Tuning Objects

There are other features you can apply to make your objects more professional and less prone to errors. These include constant arguments, constant, private, and inline methods, etc.

Constant Arguments

When studying functions, we learned that when a function receives an argument that it does not modify, the argument should be declared as constant. This allows the compiler to make sure the argument would not be modified. The same technique applies to an argument used by a method of an object.

To declare an argument of an object?s method as constant, type the const keyword on the left of the argument?s data type. To improve our ShoeBox object, we would like to know the area of each side because different things will be displayed on each side and we need to know how much space is available. If we were dealing with a rectangle, we would just declare an Area() method as follows:


On a box (rectangular paralleled), we have three rectangles types that represent the six faces.
We can declare one method that takes any two sides and calculates their area. Such a method would be declared as follows:
double Area(Double Side1, Double Side2);
After declaring it in the public section, we would define it as follows:

In the Display() method, we could display the area of the length by the height using:

As you can see, the Side1 and Side2 arguments are not modified; therefore, they should be declared as constants. To declare each as constant, we would change the declaration of the method as follows:

And we would define it as follows:

For an example such as this one, the const keyword can be typed before or after the data type, the result would be the same. If a method is receiving more than one argument, their constancy is independent: the fact that one of them needs to be constant does not imply anything about the other(s).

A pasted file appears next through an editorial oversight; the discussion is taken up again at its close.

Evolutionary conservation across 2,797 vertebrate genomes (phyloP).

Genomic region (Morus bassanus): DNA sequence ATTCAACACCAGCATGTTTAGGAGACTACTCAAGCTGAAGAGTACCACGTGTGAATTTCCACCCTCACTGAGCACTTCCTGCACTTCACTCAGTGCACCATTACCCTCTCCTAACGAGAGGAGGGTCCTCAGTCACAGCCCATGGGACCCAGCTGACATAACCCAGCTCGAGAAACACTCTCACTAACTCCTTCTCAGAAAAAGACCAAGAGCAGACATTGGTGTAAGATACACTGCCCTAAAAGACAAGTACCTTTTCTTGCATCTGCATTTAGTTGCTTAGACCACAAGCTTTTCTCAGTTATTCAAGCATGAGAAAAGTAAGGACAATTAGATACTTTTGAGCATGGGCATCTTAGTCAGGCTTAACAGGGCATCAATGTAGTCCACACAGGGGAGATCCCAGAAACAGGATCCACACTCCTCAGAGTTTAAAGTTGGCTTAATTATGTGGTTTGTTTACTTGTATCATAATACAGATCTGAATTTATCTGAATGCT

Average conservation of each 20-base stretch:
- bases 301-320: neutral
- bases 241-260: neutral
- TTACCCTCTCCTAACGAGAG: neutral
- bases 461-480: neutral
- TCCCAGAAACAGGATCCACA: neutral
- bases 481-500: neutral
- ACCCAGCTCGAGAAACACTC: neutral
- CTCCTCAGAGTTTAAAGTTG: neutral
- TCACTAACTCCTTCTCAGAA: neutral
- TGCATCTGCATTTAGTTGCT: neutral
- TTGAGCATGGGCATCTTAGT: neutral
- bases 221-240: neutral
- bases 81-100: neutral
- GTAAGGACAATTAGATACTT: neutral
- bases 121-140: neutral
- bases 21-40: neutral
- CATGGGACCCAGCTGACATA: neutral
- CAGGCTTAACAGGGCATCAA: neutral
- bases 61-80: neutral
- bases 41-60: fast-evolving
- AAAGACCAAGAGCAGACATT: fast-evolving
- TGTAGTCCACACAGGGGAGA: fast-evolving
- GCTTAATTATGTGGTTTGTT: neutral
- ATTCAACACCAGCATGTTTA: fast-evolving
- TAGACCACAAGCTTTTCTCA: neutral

To help the method specify what side it is calculating the area, we could provide a string that names the side. We could declare the method as follows:

We would then define the new method as follows:

In the Display() method, we could specify the name of the side and provide the corresponding measures as follows:

Here is the complete implementation:

Some of the method members of an object, though using member variables of the same object, do not modify them. To make sure that such a method does not alter the value of a member variable, the method should be declared and implemented as constant.

To declare a method as a constant, add the const keyword to the right side of the method when declaring it. Here is an example:

The CalcVolume() and the CalcShoeSize() methods do not modify the member variables they receive. You can reinforce this by declaring them as const:

double CalcVolume() const;float CalcShoeSize() const;

When implementing the method, type the const keyword on the right side of the method?s closing parenthesis:

If you decide to define constant methods locally (inline), the only difference is to remove the semi-colon of the end of the declaration and define the method normally.

Notice that the Display() method assigns values to the member variables, which means it alters their values. Therefore, it cannot be declared or defined as constant. Here is the new version of our ShoeBox object: